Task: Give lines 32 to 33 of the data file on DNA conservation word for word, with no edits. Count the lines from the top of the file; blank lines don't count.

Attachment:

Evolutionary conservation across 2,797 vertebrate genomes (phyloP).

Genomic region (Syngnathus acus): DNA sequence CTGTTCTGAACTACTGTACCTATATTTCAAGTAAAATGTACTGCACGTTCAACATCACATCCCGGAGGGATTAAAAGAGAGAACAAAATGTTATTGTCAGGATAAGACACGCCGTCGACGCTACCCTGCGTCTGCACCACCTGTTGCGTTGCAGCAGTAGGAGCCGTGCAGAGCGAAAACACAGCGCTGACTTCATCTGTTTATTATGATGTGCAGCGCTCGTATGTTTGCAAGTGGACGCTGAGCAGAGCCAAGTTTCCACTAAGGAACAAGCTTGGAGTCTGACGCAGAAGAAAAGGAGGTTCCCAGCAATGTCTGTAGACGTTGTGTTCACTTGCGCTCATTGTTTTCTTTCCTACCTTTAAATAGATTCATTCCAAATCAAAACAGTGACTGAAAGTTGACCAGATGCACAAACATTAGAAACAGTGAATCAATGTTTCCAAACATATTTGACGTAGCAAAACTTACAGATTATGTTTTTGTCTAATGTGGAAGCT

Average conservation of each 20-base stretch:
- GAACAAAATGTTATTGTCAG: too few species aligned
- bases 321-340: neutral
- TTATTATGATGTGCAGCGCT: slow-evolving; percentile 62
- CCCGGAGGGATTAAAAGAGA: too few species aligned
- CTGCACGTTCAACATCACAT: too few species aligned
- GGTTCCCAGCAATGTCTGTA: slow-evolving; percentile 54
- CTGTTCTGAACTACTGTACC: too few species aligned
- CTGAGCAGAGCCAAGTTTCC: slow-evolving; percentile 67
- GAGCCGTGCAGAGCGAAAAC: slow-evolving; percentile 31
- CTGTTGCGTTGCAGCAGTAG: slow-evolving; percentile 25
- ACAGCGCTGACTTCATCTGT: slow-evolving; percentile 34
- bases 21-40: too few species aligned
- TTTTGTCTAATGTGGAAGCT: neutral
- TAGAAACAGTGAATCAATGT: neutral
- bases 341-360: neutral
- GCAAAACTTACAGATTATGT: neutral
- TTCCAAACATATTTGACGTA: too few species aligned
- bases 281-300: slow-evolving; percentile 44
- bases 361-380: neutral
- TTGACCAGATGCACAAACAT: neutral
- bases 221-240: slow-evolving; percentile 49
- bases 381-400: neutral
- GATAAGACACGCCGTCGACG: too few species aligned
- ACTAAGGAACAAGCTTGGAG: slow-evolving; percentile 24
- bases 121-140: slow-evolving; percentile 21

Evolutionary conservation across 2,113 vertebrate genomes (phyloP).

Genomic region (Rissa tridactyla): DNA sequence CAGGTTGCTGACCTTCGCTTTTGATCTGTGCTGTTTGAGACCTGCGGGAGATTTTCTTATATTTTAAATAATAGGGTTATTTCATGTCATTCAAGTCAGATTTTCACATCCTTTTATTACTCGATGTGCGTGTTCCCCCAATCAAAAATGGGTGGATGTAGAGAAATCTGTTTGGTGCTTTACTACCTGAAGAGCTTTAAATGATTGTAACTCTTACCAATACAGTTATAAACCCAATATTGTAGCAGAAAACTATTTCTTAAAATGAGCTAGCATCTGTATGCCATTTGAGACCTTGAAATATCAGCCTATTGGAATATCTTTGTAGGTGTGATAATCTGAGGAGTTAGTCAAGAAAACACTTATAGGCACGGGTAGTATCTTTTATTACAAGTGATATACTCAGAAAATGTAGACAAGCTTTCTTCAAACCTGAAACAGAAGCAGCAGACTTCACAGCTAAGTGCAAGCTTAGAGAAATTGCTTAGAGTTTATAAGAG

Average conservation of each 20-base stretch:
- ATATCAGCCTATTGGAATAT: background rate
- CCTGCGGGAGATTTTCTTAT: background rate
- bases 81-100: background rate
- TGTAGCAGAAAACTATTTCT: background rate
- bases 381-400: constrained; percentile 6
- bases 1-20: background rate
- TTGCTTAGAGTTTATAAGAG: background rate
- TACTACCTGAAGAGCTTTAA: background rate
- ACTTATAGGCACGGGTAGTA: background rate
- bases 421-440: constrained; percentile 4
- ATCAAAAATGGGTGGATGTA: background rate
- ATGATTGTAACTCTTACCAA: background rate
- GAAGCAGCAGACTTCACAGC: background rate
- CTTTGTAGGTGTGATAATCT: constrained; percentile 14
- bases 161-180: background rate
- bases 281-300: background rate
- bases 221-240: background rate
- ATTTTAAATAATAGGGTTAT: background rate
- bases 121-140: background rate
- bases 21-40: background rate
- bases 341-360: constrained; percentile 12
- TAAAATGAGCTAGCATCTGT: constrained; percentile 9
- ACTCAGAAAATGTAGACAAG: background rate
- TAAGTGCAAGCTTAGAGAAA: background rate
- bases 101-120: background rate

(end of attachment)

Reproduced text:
- ATATCAGCCTATTGGAATAT: background rate
- CCTGCGGGAGATTTTCTTAT: background rate